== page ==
Tag Archives: Disaster Resilience

Why Digital Social Capital Matters for Disaster Resilience and Response

Recent empirical studies have clearly demonstrated the importance of offline social capital for disaster resilience and response. I’ve blogged about some of this analysis here and here. Social capital is typically described as those “features of social organizations, such as networks, norms, and trust, that facilitate action and cooperation for mutual benefit.” In other words, social capital increases a group’s capacity for collective action and thus self-organization, which is a key driver of disaster resilience. What if those social organizations were virtual and the networks digital? Would these online communities “generate digital social capital”? And would this digital social capital have any impact on offline social capital, collective action and resilience?

Social Capital

A data-driven study published recently, “Social Capital and Pro-Social Behavior Online and Offline” (PDF), presents some fascinating insights. The study, carried out by Constantin M. Bosancianu, Steve Powell and Esad Bratovi, draws on their survey of 1,912 Internet users in Bosnia & Herzegovina, Croatia and Serbia. The authors specifically consider two types of social capital: bonding social capital and bridging social capital. “

“Bridging social capital is described as inclusive, fostered in networks where membership is not restricted to a particular group defined by strict racial, class, linguistic or ethnic criteria.  Regular interactions inside these networks would gradually build norms of generalized trust and reciprocity at the individual level. These relationships […] are able to offer the individual access to new information but are not very adept in providing emotional support in times of need.”

“Bonding social capital, on the other hand, is exclusive, fostered in tight-knit networks of family members and close friends. Although the degree of information redundancy in these networks is likely high (as most members occupy the same social space), they provide […] the “sociological superglue” which gets members through tough emotional stages in their lives.”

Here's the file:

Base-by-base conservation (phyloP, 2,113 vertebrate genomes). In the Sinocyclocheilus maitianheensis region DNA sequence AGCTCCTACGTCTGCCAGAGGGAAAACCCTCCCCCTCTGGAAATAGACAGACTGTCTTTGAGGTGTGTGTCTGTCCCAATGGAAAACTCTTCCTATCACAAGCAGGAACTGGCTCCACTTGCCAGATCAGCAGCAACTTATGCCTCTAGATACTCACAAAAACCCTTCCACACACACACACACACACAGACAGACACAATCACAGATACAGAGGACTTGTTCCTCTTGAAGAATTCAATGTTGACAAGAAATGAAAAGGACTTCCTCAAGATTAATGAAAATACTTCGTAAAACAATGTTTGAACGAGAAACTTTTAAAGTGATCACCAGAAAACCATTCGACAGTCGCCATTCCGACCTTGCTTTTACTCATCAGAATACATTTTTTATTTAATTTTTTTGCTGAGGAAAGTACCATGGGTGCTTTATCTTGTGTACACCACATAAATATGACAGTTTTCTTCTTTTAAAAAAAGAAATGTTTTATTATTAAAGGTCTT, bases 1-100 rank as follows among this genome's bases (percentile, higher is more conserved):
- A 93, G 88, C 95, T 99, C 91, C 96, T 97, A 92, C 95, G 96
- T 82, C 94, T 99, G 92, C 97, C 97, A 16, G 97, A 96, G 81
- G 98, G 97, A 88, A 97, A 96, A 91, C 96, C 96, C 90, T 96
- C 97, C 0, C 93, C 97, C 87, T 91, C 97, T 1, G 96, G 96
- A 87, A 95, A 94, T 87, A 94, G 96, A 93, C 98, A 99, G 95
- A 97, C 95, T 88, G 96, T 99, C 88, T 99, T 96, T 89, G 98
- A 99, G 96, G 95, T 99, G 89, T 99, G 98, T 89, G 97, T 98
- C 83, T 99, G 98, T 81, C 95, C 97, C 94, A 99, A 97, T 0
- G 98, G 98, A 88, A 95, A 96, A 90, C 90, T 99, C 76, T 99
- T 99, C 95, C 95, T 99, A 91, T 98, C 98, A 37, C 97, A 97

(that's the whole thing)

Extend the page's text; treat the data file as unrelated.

The study’s findings reveal that online and offline social capital were correlated with each other. More specifically, online bridging social capital was closely correlated with offline bridging social capital, while online binding social capital was closely correlated with offline binding social capital. Perhaps of most interest with respect to disaster resilience, the authors discovered that “offline bridging social capital can benefit from online interactions.”

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Using Social Media to Predict Disaster Resilience (Updated)

Social media is used to monitor and predict all kinds of social, economic, political and health-related behaviors these days. Could social media also help identify more disaster resilient communities? Recent empirical research reveals that social capital is the most important driver of disaster resilience; more so than economic and material resources. To this end, might a community’s social media footprint indicate how resilience it is to disasters? After all, “when extreme events at the scale of Hurricane Sandy happen, they leave an unquestionable mark on social media activity” (1). Could that mark be one of resilience?